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File Under: Slime – Book Launch and A Brief History of Slime
File Under: Slime – Book Launch and A Brief History of Slime

File Under: Slime – Book Launch and A Brief History of Slime

Screening Reading

Artist Oliver Payne’s A Brief History of Slime (2022) borrows its title from Stephen Hawking’s best-selling book, A Brief History of Time (1988), and takes a Californian perspective on the global pervasiveness of American popular culture through the material phenomenon of slime. Payne's film is structured around the initial questions "What is California?" "What is Puke?" "What are Nukes?" and "What is Slime?" and unfolds as a whirlwind exposition of slime, consumerism, thrash metal, skateboard culture, and the Cold War, among other subjects. Payne's film deftly navigates East-West geopolitical divisions through a history of consumerism and cultural influences.

Artist and writer Christopher Michlig's book File Under: Slime (Hat & Beard Press, 2022) collates a cultural history of “slime” and “sliminess,” with particular emphasis on precedents in pop-culture, contemporary art, ecology, science fiction, literature, critical theory, and cinema.⁣ With a foreword by Los Angeles based writer and curator Jan Tumlir, File Under: Slime presents a chronological series of analyses of occurrences of slime, tracking its amorphous and pervasive seepage into the cultural conscience. File Under: Slime is rooted in Los Angeles' cinematic and artistic history, particularly in reference to Mike Kelley's writing on ufology and blob erotics. Former colleagues and students of Kelley, respectively, Michlig and Tumlir extend and develop an inquiry into the significance of slime as a cultural topos. File Under: Slime was designed by Los Angeles designer Brian Roettinger (Perron/Roettinger).

Following a screening of Payne's film and a short reading excerpt from Michlig's book, Jan Tumlir will moderate a discussion about the overarching connections and divergences related to the enduring influence of slime as a material and theoretical subject.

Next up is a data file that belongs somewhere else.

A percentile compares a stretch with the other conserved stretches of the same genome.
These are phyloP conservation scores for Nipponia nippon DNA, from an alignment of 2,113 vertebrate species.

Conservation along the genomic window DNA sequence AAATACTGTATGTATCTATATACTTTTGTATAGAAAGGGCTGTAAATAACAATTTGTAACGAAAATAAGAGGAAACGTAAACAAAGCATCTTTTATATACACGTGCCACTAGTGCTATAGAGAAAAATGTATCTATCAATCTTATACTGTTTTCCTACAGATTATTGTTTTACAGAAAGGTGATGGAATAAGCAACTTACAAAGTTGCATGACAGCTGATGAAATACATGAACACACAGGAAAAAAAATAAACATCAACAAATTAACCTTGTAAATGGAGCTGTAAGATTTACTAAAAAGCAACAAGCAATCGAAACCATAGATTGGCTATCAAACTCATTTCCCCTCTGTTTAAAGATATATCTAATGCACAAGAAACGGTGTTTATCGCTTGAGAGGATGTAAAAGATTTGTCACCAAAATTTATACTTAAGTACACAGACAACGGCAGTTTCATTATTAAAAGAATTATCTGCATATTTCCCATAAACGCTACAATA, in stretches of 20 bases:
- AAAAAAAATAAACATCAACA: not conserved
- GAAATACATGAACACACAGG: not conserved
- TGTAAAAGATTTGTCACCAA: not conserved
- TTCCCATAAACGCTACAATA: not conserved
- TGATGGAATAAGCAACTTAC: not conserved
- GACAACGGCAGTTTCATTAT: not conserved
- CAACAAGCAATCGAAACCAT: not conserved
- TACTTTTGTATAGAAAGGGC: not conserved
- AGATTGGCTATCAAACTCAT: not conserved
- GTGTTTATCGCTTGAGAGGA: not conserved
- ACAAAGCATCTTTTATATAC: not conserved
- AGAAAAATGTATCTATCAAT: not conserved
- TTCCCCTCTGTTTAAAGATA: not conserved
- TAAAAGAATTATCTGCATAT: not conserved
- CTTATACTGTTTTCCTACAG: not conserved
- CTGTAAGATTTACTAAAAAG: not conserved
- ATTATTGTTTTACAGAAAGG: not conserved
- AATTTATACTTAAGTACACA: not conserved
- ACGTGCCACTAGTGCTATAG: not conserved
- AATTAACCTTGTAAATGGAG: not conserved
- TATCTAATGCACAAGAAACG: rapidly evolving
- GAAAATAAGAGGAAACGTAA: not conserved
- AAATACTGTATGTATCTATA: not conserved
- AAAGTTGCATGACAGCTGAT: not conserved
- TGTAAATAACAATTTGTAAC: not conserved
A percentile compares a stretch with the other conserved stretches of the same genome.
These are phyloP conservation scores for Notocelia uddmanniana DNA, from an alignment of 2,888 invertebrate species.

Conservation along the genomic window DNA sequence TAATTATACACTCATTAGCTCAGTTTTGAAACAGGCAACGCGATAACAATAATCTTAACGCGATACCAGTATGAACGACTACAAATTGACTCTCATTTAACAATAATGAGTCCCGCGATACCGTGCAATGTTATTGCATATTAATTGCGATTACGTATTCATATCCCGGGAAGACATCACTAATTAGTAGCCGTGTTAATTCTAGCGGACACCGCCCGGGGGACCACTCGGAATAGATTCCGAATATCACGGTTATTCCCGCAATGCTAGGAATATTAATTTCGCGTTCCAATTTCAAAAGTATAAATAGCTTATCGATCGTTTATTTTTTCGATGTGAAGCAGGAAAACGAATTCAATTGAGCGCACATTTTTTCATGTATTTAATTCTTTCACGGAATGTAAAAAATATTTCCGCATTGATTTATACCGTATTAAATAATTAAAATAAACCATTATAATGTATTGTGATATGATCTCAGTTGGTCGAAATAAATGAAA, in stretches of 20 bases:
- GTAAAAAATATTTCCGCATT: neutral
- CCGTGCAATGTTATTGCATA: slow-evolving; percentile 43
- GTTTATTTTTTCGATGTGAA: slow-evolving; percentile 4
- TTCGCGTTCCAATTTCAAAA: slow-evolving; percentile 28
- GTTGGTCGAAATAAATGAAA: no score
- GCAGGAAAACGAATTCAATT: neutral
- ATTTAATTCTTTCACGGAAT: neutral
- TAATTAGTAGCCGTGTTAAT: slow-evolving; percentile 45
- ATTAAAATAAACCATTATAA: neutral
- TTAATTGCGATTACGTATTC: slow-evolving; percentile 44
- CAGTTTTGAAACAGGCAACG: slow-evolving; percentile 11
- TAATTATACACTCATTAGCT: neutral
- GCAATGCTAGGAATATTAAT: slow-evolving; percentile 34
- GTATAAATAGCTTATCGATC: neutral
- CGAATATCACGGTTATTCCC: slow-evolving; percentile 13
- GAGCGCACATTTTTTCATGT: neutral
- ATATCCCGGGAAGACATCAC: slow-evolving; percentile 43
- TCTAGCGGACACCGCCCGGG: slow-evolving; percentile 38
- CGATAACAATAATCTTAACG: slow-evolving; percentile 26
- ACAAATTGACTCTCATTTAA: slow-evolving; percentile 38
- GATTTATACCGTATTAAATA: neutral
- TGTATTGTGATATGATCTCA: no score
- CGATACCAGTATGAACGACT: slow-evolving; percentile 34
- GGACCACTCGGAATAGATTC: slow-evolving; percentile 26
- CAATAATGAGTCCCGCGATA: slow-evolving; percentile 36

Following the moderated discussion there will be a book signing in the Reading Room.

Christopher Michlig makes work in a wide range of media, including collage, printmaking, sculpture, and film. Michlig’s work has been reviewed and featured in Artforum, The Los Angeles Times, Frieze, New City Art Chicago, among others. His work has been exhibited nationally and internationally, most recently at 1301 PE, Los Angeles, Nowhere Gallery, Milan, and Devening Projects + Editions, Chicago. Michlig received an MFA from ArtCenter College of Design, Pasadena, California and he is currently Associate Professor of art at the University of Oregon’s College of Design.

Jan Tumlir is an art-writer and teacher who lives in Los Angeles. He is a founding editor of the local art journal X-TRA, and a regular contributor to Artforum and Frieze. He has written catalog essays for such artists as Bas Jan Ader, Uta Barth, John Divola, Cyprien Gaillard, Allen Ruppersberg and James Welling. Books include: LA Artland, a survey of contemporary art in Los Angeles co-written with Chris Kraus and Jane McFadden, published by Black Dog Press in 2005; Hyenas Are…, a monograph on the work of Matthew Brannon, published by Mousse in 2011; The Magic Circle: On The Beatles, Pop Art, Art-Rock and Records, published by Onomatopee in 2015; and Conversations, in collaboration with Jorge Pardo, published by Inventory Press in 2021. In addition to serving as an MFA advisor at Art Center since 1999, Tumlir is presently also a visiting lecturer at SCI-Arc. Past teaching appointments have brought him to UCLA, UCR, USC, CalArts, and Otis College of Art and Design.

Oliver Payne (b. 1977, London) lives and works in Los Angeles, CA. He received his BFA from Kingston University of Fine Art in London. Solo exhibitions have been organized at Overduin & Co. in Los Angeles, Gavin Brown’s Enterprise in New York, Herald St in London, Frederico Vavassori in Milan, Nanzuka in Tokyo, and Aishonanzuka in Hong Kong. Working with Nick Relph, the pair received a Golden Lion award at the 2003 Venice Biennale. Payne’s work has been exhibited internationally at the Serpentine Gallery in London, the Kunsthalle Zürich, The National Museum of Contemporary Art in Oslo, MoMA PS1 in New York, the Institute of Contemporary Art in London, The Hammer Museum in Los Angeles and the Museum of Modern Art in New York. Payne’s work is included in the permanent collections of the Tate Britain in London, the Museum of Modern Art in New York, Centre Pompidou in Paris, and The National Museum of Contemporary Art in Oslo.